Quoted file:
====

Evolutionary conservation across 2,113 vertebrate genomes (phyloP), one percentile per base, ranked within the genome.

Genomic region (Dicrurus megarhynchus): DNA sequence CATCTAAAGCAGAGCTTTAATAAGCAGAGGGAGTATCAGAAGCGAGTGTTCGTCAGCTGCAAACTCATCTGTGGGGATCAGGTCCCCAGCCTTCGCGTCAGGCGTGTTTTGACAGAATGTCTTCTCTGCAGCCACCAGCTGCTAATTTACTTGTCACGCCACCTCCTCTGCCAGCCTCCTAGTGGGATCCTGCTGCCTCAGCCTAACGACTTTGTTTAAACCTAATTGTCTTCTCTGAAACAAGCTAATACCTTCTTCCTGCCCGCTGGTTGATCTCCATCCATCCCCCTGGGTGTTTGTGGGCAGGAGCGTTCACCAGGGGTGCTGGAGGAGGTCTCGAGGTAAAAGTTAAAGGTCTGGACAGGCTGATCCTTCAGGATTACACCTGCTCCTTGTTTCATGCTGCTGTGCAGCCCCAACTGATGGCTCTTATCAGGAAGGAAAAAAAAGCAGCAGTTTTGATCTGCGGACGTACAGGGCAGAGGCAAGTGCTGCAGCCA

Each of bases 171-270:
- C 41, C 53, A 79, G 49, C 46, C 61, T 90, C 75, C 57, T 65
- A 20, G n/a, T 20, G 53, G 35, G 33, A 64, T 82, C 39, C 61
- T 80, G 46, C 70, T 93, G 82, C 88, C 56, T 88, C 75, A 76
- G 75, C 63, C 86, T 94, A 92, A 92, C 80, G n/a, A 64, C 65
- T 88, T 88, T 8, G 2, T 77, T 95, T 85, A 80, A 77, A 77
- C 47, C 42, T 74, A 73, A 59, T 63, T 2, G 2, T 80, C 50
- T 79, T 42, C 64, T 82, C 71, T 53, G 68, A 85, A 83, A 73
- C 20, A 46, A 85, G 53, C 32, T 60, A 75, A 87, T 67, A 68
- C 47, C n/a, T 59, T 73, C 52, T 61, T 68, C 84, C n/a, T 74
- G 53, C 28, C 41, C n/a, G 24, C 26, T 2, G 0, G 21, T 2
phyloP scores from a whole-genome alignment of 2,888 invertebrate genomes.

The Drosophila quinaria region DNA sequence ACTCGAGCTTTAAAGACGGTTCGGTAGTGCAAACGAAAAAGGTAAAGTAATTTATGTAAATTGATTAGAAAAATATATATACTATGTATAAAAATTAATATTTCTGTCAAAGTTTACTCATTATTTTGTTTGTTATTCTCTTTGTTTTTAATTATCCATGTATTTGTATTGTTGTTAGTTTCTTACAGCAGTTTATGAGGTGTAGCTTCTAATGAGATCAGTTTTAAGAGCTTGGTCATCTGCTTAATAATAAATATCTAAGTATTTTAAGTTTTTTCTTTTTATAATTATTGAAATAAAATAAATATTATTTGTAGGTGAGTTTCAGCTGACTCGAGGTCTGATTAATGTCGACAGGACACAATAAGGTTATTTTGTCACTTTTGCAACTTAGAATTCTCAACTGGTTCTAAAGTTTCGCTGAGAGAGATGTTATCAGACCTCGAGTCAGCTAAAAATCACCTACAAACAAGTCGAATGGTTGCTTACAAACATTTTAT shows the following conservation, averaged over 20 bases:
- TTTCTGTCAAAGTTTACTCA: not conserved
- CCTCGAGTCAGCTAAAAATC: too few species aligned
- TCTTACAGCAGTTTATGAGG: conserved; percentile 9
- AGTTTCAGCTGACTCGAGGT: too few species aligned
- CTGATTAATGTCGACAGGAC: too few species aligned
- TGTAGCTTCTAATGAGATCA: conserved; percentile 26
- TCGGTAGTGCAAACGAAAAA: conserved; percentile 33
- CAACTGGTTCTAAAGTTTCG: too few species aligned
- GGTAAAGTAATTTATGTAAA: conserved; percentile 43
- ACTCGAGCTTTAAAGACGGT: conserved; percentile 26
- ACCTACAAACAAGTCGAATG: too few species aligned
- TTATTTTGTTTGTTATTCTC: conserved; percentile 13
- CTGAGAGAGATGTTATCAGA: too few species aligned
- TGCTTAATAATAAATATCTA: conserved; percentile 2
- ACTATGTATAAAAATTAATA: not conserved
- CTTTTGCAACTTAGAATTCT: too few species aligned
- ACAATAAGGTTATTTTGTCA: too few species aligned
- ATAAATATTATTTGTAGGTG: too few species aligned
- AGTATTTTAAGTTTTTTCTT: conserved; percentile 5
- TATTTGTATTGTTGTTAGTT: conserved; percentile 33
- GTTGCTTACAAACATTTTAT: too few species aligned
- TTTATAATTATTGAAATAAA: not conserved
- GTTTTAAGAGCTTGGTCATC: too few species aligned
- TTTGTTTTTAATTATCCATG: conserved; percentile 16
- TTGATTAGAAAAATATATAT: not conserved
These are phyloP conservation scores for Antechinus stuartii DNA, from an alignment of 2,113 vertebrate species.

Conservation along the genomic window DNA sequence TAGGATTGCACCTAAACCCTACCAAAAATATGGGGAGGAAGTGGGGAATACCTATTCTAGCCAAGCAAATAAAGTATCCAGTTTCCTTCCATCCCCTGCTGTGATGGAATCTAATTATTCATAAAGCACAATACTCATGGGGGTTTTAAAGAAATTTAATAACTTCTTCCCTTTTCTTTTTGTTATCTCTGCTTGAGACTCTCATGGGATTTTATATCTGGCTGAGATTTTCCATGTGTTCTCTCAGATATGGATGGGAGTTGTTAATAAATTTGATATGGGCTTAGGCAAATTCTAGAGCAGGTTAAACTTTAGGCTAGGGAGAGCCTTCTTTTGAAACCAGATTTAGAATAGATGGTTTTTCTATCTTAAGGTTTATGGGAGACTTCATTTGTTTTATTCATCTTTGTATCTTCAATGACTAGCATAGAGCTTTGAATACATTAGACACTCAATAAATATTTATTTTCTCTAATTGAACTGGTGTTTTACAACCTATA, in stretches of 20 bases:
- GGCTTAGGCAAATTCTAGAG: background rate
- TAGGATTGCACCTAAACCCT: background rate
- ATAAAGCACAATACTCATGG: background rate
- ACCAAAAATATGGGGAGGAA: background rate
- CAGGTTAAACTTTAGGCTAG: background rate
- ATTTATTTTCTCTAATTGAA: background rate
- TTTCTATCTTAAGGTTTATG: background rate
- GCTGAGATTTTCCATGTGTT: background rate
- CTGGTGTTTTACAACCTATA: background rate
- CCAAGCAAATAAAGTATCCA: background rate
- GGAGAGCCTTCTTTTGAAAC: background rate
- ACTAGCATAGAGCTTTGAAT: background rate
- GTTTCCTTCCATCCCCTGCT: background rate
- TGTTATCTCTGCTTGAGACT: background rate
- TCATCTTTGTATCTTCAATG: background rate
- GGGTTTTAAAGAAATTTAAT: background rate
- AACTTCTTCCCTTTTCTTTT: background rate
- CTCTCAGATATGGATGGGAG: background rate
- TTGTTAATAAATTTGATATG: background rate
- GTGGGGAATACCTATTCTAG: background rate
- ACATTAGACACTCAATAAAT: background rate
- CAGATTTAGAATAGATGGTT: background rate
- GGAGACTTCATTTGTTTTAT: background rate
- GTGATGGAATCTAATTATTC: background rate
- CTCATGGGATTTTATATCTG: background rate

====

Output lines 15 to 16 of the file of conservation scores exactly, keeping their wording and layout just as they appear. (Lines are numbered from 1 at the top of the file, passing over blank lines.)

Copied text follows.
The Drosophila quinaria region DNA sequence ACTCGAGCTTTAAAGACGGTTCGGTAGTGCAAACGAAAAAGGTAAAGTAATTTATGTAAATTGATTAGAAAAATATATATACTATGTATAAAAATTAATATTTCTGTCAAAGTTTACTCATTATTTTGTTTGTTATTCTCTTTGTTTTTAATTATCCATGTATTTGTATTGTTGTTAGTTTCTTACAGCAGTTTATGAGGTGTAGCTTCTAATGAGATCAGTTTTAAGAGCTTGGTCATCTGCTTAATAATAAATATCTAAGTATTTTAAGTTTTTTCTTTTTATAATTATTGAAATAAAATAAATATTATTTGTAGGTGAGTTTCAGCTGACTCGAGGTCTGATTAATGTCGACAGGACACAATAAGGTTATTTTGTCACTTTTGCAACTTAGAATTCTCAACTGGTTCTAAAGTTTCGCTGAGAGAGATGTTATCAGACCTCGAGTCAGCTAAAAATCACCTACAAACAAGTCGAATGGTTGCTTACAAACATTTTAT shows the following conservation, averaged over 20 bases:
- TTTCTGTCAAAGTTTACTCA: not conserved